Doughty: 7. Ten
Doughty: as much as I hate that murderer C Love -- that album is good
Doughty: hell it was written by Kurt Cobain and Billy Corgan
Doughty: Elizabeth
Eyes Wide Shut
Glengarry Glen Ross
Malcolm X
Saturday Night Fever
Taxi Driver
Thirteen Days...all "2" rated movies from THE list
Langerado: 1. Taxi Driver
Langerado: 2. Glengarry Glen Ross
Langerado: 3. Malcolm X
Langerado: 4. Bugsy
Langerado: 5. Thirteen Days
Langerado: sorry, scratch that
Langerado: 5. Saturday Night Fever
Langerado: 6. Thirteen Days
Langerado: 7. Elizabeth
Langerado: 8. Eyes Wide Shut
Doughty: 1. Sat Night Fever
2. Taxi Driver
3. Bugsy
4. Eyes Wide Shut
5. Glengarry
6. Malcolm X
7. Elizabeth
8. 13 Days
Doughty: interesting
Doughty: Saturday Night Fever pretty low
Doughty: admittedly I like Eyes Wide Shut more than most
Doughty: let's try some 1+'s shall we
Doughty: Sexy Beast
This Boy's Life
Remember the Titans
Slums of Bev Hills
You Can Count on Me
Doughty: there?
Doughty signed off at 4:53:14 PM.

Wednesday, November 13, 2002

Monday, November 11, 2002


At long last, it's that time of the year again. Typically, the last two months of the year contain more quality movies than the rest of the year combined. This year seems to be dutifully following the pattern. I've seen four films in the last week and, in one way or another, I enjoyed them all. That's not to say that they were all great movies, but I found something to like in each of them.

Jackass: The Movie
I haven't laughed that much in a movie theater in a long long time and I've definitely never cringed as much. These guys are easily the most balls-out group of friends around. Most of the stunts and pranks they pull off are things only idiots would try. But these guys really aren't idiots. They're actually quite adept at coming up with schemes to push people's buttons, shock others (and often themselves), as well as challenge the notion that something simply cannot be done. Although I'm defending these lunatics by claiming they're not idiots, I'll call a spade a spade: They are out of their friggin' minds. I was talking about the movie with a fellow film buff and he said it felt like he was watching it in his basement with a group of rowdy friends. The audience audibly reacts in every conceivable way -- howling, screeching, yelling, shrieking, doubling-over, gagging -- and can't help turning to the person sitting next to them and asking "Did you see that?" The film buff said it's the only movie he's ever gone to see where his cell phone rang and he answered it, confident that carrying on a conversation wouldn't bother anyone.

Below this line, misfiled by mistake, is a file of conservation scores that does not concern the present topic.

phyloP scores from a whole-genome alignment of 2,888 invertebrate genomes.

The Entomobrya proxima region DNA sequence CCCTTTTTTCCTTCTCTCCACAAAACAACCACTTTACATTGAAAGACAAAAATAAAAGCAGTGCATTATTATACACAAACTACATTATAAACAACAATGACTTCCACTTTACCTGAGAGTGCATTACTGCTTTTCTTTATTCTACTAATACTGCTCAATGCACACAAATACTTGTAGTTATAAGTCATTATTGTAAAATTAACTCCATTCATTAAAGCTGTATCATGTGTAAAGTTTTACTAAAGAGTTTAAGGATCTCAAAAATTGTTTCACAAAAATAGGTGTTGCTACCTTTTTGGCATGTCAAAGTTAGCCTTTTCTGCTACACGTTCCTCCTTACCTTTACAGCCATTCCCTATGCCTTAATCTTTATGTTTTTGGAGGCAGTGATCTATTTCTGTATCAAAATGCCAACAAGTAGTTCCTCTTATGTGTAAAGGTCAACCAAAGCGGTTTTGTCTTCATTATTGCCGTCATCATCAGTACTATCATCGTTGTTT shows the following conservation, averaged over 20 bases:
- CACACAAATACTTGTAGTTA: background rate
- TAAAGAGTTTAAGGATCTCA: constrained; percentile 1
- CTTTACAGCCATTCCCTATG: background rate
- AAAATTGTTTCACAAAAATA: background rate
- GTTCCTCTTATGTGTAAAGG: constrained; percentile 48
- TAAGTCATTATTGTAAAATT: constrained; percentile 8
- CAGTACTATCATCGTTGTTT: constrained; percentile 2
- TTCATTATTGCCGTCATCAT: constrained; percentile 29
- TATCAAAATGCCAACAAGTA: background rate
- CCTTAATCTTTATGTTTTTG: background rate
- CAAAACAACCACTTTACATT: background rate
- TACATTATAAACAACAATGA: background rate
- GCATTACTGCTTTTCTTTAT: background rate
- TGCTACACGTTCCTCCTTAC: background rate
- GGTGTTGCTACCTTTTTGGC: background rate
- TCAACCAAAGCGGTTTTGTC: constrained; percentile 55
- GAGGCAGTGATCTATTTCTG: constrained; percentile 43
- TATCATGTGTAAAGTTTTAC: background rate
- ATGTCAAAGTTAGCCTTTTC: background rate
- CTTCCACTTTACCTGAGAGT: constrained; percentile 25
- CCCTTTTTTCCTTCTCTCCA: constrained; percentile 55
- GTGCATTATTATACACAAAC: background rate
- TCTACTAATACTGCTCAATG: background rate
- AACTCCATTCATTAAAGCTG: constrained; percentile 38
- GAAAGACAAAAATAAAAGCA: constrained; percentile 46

Punch-Drunk Love
I like this movie. I use the present tense because the more I sit with it, the more I like it. It's original in that Paul Thomas Anderson way where the supernatural is present in every day life. It features a unexpectedly layered performance by Adam Sandler as Barry Egan. The movie has Philip Seymour Hoffman and Emily Watson, a couple of actors who are always at the top of their game. The amazing scene with Barry's overbearing and overwhelming sisters all together under one roof is all the character development you need to know why the guy is the way he is. The film, like all of PTA's work, is beautifully shot with incredible music and has that unique element of spontaniety that leaves you with no real clue as to what's going to happen next.

8 Mile
Not a great movie, but a pretty damn good one. Eminem is great in the movie because of two things: he has an abundance of charisma and he was directed extremely well. I flipped over Curtis Hanson's last two movies, LA Confidential and Wonder Boys. What's on the screen reads as a good performance because Hanson did an outstanding job of asking Eminem to do what he was capable of doing and nothing more. The controversial rapper was able to draw on the considerable star quality he already had rather than struggle with the transition to a new medium by having to craft a part like some sort of method actor. And he came out of it smelling like a rose instead of wilting like a half-talented pop star with only handful of acting classes under his belt. I don't even like his music, but "Lose Yourself", the big hit single off the soundtrack, is catchy as hell and accurately frames the movie. The storyline is basic and there are some weak spots, namely a couple of the friends characters and most of Kim Basinger's dialogue, but like Eminem himself, the movie is constantly engaging and forces you to keep watching.